Janet Mock on Privilege, Trump, and Her Future in Hollywood

JANET MOCK

The country is not in a good place, but thank goodness we have Janet Mock. Since coming out as trans in a 2011 Marie Claire article, the journalist has morphed into one of the country's most high-profile and persuasive LGBT activists. Now with two books under her belt — Surpassing Certainty: What My Twenties Taught Me was released earlier this year — Mock is trying her hand at something completely new: acting. On Monday night, Mock plays herself on VH1's Daytime Divas, a (slightly) fictionalized version of The View. We were supposed to speak with Mock about her acting debut, but Mock being Mock, our conversation veered into everything from beauty as privilege to the racism that propelled Donald Trump to the White House.

The Advocate: Hi there, Janet. First off, tell us about your role on Daytime Divas.
Mock: I’m playing myself. I’m filling in as a cohost for the entire week of the lunch hour. This would be my acting debut.

Is this the start of something?
I’m definitely open. It’s an interesting story — I was writing a cover story for Marie Claire on Nicki Minaj and one of my secondary interviews was her best friend. She was telling me she was working on a show called Daytime Divas with Vanessa Williams. I read Star Jones book, which the show plays off of, and I made a side comment that I’d die to work along Vanessa Williams. She said I’ll pitch you in the writers’ room. Two months later, I got an ask and it was from a writer on the show and she asked, “Would you be down to do this?” I just kept myself open even though I’ve never done this work before, and I took some comfort in playing myself. I’m open to possibilities, but probably more eager to engage as a writer on a show or creating a scripted project.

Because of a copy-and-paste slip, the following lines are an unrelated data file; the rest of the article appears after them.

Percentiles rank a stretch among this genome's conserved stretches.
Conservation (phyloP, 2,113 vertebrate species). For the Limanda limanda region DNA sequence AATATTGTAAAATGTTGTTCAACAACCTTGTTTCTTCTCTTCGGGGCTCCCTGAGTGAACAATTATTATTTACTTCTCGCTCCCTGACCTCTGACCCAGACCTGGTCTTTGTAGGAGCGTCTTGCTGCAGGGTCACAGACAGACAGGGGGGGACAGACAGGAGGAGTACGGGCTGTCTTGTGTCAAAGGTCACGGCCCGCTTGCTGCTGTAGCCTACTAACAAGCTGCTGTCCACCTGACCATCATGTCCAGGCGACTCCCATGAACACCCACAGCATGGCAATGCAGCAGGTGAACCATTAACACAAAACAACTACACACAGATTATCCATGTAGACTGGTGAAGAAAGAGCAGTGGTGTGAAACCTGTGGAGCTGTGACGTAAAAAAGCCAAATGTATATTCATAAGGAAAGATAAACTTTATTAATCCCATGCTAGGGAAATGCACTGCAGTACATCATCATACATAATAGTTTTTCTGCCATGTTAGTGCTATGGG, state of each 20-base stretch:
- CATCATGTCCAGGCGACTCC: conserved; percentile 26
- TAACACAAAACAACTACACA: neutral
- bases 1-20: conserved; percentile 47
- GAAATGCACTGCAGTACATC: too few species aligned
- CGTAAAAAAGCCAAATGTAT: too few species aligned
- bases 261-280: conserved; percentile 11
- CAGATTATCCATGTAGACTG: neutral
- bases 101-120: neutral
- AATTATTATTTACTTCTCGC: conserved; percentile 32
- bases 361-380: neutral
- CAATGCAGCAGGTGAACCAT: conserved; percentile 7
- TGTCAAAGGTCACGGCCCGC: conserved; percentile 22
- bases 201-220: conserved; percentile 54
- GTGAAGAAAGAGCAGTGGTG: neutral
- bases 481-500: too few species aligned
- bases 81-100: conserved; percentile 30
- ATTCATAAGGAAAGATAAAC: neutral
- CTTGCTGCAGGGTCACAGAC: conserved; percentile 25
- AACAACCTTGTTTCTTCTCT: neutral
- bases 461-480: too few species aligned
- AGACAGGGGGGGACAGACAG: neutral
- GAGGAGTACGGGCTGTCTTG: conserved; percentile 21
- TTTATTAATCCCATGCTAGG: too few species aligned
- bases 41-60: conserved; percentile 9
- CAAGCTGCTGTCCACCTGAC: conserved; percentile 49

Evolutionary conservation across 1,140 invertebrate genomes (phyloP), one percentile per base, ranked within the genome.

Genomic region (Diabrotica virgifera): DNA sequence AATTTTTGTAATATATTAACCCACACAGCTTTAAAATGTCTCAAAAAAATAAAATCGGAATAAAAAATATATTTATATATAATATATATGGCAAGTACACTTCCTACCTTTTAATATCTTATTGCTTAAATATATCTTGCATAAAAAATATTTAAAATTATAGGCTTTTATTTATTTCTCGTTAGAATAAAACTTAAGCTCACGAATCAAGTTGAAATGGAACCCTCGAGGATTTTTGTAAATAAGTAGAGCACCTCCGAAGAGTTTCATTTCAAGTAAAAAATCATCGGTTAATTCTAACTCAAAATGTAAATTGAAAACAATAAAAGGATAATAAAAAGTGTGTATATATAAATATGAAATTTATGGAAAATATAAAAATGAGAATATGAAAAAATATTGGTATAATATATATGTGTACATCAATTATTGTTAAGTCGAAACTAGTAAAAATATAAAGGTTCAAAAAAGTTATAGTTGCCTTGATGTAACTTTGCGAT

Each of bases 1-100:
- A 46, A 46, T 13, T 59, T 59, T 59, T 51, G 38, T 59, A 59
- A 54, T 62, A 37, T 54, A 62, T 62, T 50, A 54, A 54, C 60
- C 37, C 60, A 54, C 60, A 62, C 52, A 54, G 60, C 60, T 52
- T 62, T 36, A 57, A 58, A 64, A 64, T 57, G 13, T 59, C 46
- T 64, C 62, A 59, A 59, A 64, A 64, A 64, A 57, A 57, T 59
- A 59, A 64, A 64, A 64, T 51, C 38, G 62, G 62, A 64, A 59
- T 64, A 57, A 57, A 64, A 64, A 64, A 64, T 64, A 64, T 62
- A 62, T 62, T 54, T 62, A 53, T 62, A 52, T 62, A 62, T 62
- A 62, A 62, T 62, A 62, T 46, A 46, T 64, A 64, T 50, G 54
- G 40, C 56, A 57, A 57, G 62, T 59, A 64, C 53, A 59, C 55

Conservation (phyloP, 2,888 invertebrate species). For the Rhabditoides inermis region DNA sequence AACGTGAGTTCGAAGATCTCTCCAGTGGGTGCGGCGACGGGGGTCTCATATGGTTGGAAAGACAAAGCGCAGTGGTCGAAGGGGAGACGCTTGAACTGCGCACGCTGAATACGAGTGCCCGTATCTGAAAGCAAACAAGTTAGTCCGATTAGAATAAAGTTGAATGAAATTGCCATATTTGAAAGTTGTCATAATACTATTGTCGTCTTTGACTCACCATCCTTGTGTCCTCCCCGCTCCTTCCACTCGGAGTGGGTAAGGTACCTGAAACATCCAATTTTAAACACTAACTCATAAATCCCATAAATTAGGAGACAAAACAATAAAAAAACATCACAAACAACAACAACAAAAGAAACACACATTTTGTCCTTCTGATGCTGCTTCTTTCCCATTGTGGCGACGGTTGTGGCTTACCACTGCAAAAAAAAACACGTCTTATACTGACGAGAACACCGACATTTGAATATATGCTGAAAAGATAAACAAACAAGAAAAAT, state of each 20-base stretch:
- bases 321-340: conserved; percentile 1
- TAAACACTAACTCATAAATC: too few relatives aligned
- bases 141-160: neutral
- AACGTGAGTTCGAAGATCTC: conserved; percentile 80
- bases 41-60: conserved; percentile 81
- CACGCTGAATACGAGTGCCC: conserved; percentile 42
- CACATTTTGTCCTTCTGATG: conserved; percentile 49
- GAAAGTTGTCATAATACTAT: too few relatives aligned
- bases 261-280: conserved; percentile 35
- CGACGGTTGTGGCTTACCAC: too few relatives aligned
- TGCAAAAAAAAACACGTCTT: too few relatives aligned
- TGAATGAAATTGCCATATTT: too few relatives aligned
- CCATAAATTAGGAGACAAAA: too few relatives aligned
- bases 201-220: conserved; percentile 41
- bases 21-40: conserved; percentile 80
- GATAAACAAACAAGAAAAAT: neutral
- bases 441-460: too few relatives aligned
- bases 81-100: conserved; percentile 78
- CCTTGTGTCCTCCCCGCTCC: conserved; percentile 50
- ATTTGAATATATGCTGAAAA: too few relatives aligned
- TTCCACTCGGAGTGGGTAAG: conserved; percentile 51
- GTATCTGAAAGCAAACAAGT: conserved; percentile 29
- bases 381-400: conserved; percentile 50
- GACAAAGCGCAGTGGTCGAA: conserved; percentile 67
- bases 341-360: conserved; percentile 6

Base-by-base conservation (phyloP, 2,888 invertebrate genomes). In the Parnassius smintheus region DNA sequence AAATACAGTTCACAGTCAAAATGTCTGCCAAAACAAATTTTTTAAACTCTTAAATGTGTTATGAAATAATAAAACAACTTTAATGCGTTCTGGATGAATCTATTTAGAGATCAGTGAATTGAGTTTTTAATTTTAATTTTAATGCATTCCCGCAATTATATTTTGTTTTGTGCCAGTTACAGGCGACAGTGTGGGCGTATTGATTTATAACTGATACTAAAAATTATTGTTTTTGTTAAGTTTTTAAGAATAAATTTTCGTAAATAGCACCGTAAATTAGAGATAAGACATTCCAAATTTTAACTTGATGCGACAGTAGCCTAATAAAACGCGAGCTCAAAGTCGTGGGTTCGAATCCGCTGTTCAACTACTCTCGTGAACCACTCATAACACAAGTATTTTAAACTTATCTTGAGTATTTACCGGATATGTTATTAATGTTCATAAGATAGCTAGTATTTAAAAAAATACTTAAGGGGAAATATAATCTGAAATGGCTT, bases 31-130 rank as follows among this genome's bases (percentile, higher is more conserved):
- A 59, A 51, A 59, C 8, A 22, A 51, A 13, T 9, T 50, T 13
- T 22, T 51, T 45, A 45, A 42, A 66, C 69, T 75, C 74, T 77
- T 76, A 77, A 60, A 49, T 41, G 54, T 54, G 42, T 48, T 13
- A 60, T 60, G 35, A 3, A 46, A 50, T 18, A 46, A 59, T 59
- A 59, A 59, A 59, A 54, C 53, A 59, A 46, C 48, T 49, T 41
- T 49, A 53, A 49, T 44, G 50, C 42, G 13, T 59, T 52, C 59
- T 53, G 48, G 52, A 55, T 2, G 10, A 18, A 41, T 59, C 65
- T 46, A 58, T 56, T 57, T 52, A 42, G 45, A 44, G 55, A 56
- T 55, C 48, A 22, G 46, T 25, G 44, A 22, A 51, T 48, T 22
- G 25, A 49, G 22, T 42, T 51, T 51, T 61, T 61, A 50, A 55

You have a second memoir out. Do you see it as a sequel to Redefining Realness?
Surpassing Certainty is a continuation of my story, not a sequel. I was always eager to tell the years of my story when I was younger and I chose, after transitioning in middle school or high school, to not be super forthcoming about my story of becoming, my story of transition.

So when I moved to New York City as a young grad student, I wanted the freedom to have all the things everyone had access to, which were a great education, a safe home environment, internships, jobs, friendships, relationships. And what enabled me to have that largely was the way in which I look, because I can often blend in as a cis woman; oftentimes my trans status is not checked. So holding my story close all those years enabled me a safety that a lot of trans people don’t have access to — but a lot do have access to it. So I thought it was necessary to tell this 20-something experience, shake up the genre of memoir, and tell this added layer of what it means to conceal and reveal ourselves as we’re trying to make our way.